Given these factors, when does it make sense for NOCs to shift toward renewable energy? What policy and governance mechanisms should officials put in place to ensure such a transition is a success? On 27 May, NRGI and IISD co-hosted the second in a series of webinars to explore these questions.
Angela Picciariello of ODI led the discussion and focused on the links between nationally defined sustainability goals and the strategic choices facing NOCs and governments.
Joe Amoako-Tuffour of the Economic Management Team of the Office of the Vice President of Ghana discussed how ideas on the future of the Ghana National Petroleum Corporation (GNPC) fit in with a broader set of policy challenges around building a thriving industry, generating reliable energy and maximizing the use of petroleum revenues in a new producer economy.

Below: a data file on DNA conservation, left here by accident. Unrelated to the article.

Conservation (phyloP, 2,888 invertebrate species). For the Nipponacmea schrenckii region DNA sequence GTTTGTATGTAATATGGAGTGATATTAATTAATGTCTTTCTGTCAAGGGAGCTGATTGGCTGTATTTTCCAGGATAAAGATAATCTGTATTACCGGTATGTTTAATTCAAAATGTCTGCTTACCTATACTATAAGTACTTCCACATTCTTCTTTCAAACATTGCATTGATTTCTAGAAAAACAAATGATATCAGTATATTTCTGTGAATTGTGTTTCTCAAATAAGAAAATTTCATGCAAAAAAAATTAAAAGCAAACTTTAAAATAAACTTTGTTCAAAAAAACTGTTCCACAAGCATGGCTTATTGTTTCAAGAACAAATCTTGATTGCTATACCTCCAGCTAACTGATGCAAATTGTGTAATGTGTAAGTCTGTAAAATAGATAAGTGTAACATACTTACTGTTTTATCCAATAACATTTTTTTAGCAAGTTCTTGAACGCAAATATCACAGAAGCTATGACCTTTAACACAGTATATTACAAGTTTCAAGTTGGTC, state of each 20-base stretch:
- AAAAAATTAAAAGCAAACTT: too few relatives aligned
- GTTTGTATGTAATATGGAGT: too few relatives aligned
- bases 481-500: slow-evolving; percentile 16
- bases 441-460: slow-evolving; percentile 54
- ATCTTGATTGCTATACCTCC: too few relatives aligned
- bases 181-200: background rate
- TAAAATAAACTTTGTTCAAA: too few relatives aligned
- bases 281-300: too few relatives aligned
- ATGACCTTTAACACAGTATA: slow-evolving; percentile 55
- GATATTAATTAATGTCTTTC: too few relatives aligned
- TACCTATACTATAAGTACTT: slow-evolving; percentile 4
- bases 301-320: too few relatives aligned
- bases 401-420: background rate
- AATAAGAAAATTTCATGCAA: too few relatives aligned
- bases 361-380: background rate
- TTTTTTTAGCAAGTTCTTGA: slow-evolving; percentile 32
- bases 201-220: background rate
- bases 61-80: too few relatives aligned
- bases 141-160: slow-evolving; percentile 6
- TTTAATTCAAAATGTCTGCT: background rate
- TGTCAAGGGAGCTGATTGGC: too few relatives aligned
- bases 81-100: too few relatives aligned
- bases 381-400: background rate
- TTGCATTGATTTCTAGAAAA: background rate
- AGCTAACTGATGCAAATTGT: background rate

Devapriyo Das of the Danish company Ørsted (majority owned by the Danish government) shared lessons learned from the company’s transition away from fossil fuels to becoming a global leader in renewable energy.
Aaron Sayne of NRGI also contributed by posing a series of guiding questions for NOCs and governments to help structure these strategic decisions.
NOCs’ activities within the renewable energy market are still in the early stages, but several key themes have emerged that point to further areas of inquiry, within and across countries.